These same animals are now being fed, hand fed, teased, pushed, ridden, just outside the gate by anywhere from one to six boats per day. The Bulls come in with high tide, but at low tide hang around Hammerhead Beach. They are now B-list stars of Hammerhead Beach and getting fed by more and more divers under variable conditions on a daily basis. The chum offshore is a big problem. 20 bulls at a time is the norm now. More animals than have been seen in previous years and because of hand feeding they are white hot. They went from nothing out there to a chum tsunami. Not surprised they come in frisky.
The other day my boss, also a diver and captain, saw one guy luring a shark to jump up onto the dive platform of his sportfish in pursuit of the bait he was teasing it with.

The local kids now say they're afraid to swim and I can't say that I blame them.
My concern is that sooner or later a swimmer, a kid with feet hanging in the water splashing, a drunk who falls in is going to be severely if not fatally injured by one of these conditioned and aggregated bull sharks.
One bad bite and there will most likely be an imbalanced and severe response that will lead to the killing of every bull shark in sight and possibly every other shark that is reachable. This would include Doc Gruber's Caribbean reef shark feeding spot and the hammerhead feeding area, too where right now there are many bulls joining in the feeds along with numerous large nurse sharks.
This is serious.
It looks like after the initial cautious approach where there was only a bit of food stimulation, some yahoo at the BBR has obviously decided to jack up the entertainment value by amping up the Sharks; and after last year's shenanigans where Stuart Cove set the precedent by barging in and trying to lure away the animals by dumping several hundred pounds of bait for his usual Shark pornographer friends, it has now become a free-for-all where every idiot believes that he's God's gift to Shark wrangling.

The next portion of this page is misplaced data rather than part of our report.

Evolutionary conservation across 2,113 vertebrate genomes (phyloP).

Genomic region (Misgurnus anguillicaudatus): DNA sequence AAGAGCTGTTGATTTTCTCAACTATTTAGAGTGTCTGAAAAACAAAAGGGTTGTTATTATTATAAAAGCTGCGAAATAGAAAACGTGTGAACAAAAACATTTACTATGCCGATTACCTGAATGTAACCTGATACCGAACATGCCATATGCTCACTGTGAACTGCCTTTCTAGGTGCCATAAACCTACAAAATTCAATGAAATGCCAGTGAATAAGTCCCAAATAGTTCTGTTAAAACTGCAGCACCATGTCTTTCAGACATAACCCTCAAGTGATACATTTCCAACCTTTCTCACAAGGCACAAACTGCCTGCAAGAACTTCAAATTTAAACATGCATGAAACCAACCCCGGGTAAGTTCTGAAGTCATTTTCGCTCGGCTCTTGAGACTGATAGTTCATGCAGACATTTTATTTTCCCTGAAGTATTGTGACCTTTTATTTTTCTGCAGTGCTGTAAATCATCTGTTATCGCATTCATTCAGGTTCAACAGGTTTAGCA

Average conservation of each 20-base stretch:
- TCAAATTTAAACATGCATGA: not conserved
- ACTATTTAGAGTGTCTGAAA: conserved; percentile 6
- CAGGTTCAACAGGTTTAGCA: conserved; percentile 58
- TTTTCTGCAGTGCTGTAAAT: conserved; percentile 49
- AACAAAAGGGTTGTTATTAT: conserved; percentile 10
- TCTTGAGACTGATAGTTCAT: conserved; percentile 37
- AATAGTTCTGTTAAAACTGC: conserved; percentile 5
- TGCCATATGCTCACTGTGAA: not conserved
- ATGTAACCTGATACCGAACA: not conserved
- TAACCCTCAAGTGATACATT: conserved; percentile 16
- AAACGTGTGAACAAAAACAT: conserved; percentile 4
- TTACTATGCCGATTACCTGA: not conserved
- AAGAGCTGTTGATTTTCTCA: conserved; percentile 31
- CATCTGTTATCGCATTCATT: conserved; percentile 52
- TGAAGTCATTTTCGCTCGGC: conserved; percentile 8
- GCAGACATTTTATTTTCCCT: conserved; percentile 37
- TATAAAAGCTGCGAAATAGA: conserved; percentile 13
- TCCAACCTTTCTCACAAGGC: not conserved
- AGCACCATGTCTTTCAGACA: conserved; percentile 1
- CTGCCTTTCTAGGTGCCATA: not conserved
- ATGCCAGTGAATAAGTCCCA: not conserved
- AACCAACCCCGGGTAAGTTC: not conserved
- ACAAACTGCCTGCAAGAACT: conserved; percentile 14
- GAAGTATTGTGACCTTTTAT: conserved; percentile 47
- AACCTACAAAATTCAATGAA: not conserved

Contrary to the ever more appalling stupidities at Tiger Beach, this is however not happening in an remote completely isolated and thus rather safe location but instead, right in front of the beaches and smack in the middle of heavy traffic by other aquatic recreationists.
It has become a grave public hazard and must be stopped at once.

The locals?
A friend writes.
People on the ground will get hit with the classic and sadly effective industry missives if they do anything to stop the shenanigans:
  1. "They're just jealous of our success" 
  2. "They're just haters" - (add to this #1 as an extension) 
  3. "They haven't done anything for REAL conservation" - (add to this #1 and or #2 as an extension)
  4. "They just want all the sharks for themselves" - (add to this #1, #2 or #3 as an extension)
Thus endeth the lesson from the Big Book of, "Stupid Things Shark Industry Folks Say." Please read through chapters 19 and 44 this week, there will be a test Thursday on, "How to finger bang a Hammerhead while denying that you are doing so to a concerned industry and the media." Also please submit your final draft images and videos for shark saddles, and moronic conservation quotes at that time.
Yes maybe - but this cannot be allowed to continue.
They've been warned last year, and this by multiple sources, that this was gonna happen, and that they had one year to set in place the necessary framework for developing this organically - and I'm sorry to say that there has been zero leadership and that they have spectacularly failed.

And now?
Like in other places where self regulation has failed, the regulator must step in. Those stupid antics pose an imminent danger to the local population, and the foreign interlopers are blatantly circumventing if not directly breaking the law.

  • Chumming, baiting and feeding.